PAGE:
Drug abuse and the workplace: what you need to know


As an employer, you have a responsibility to your employees. Employers are required to ensure that the workplace is a safe environment for their employees. Sometimes, this is dealing with issues concerning equipment or the work environment, but sometimes safety can be compromised by the behaviour of employees themselves. Employees who are abusing drugs in the workplace may not only put themselves at risk, but also their colleagues.

As an employer, you cannot control what your employees do in their own time, but when substance abuse begins to impact on their work or affect the safety of others, it becomes your concern.

As an employer, you need to understand how likely such problems are in your industry. Risk of drug abuse varies from industry to industry, with accounting and the sciences being low risk and law enforcement and medicine high risk. A business can be adversely affected by an employee abusing drugs. First, drugs are illegal and if you allow drugs to be taken on your premises, you could face legal charges. There are also commonly problems with absenteeism and poor productivity, and there may be safety issues for other workers as well as the public.

Employers should develop a company policy to prevent drug abuse. It may be necessary to make it clear that alcohol and other substances will not be permitted in the workplace. In recent years, drug testing of employees, for example, an oral fluid lab test, has increased following growing awareness of drug issues. However, employees can only be tested with their consent, and it should be clearly stated in the employee contract or staff handbook.

Look out for signs that an employee may be abusing drugs. Common signs are increased absence or lateness, poor personal hygiene, drastic weight change and bloodshot eyes. Drug abuse is often not simply a case of an employee behaving badly. The abuse may be due to physical or psychological problems. Even though an employee may be abusing drugs, his or her substance abuse should be kept confidential.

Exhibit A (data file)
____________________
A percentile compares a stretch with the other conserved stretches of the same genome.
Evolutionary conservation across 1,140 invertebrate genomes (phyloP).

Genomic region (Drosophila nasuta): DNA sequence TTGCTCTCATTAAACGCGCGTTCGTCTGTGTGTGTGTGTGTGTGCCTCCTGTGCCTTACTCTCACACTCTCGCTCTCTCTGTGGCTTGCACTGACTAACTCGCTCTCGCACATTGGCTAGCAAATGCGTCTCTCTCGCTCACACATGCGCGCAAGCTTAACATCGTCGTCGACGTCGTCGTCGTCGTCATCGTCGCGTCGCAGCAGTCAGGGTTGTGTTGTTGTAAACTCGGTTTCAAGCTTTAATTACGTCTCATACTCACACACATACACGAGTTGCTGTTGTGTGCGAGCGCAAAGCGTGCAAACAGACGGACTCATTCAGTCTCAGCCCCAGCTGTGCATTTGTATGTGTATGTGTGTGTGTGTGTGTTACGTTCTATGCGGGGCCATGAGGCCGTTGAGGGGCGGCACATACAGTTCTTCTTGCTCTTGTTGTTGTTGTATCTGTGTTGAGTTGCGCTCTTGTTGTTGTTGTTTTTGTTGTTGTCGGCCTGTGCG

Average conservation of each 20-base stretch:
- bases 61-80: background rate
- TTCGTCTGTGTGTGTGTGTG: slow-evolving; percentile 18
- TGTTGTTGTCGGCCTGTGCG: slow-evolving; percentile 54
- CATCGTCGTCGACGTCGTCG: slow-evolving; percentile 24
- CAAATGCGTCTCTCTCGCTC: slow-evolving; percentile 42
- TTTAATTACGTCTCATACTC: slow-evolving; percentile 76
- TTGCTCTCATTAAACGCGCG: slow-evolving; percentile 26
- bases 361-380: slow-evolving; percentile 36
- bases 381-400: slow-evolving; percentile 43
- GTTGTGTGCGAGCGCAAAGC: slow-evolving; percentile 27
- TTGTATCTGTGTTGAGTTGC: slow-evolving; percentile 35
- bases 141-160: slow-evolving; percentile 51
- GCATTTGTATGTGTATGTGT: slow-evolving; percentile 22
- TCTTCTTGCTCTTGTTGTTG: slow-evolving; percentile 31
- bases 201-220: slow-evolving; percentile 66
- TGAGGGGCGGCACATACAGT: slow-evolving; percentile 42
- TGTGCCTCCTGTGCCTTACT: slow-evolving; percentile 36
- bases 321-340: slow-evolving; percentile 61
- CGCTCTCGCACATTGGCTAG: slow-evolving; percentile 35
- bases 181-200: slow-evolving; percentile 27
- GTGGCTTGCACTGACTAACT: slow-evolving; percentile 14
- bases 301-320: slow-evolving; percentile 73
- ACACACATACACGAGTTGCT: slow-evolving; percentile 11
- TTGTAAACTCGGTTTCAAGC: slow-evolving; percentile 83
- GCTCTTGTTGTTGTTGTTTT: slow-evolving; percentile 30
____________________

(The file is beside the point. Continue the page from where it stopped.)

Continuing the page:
Before confronting an employee you suspect of abusing drugs, talk to a lawyer. Find out about ways in which you can help employees overcome their problem with drugs. There are many centres across the country that can help people with addiction problems. You may wish to dismiss the employee, but you should consider this carefully. Dismissing someone for drug abuse does not help the individual – in fact, it can make the situation worse. It may also lead to problems for the employer if the employee sues for unfair dismissal and an employment tribunal considers that the employee was dismissed with no attempt by the employer to offer help. However, if the employee is doing a job that is safety critical, you must not allow him or her to continue working in this position, but move the employee to a less critical job.

Allowing someone to take time off work to deal with a substance abuse problem may be necessary. Bear in mind that it will often cost less to allow someone to take time of work than it would to hire and train a new employee. You should suggest to the employee to go seek professional help to deal with the substance abuse problem.

Substance abuse can be an issue in many types of work environments, and workplace safety and the safety of the people under your employ are critical. It is important to identify any employees who may be showing signs of drug abuse.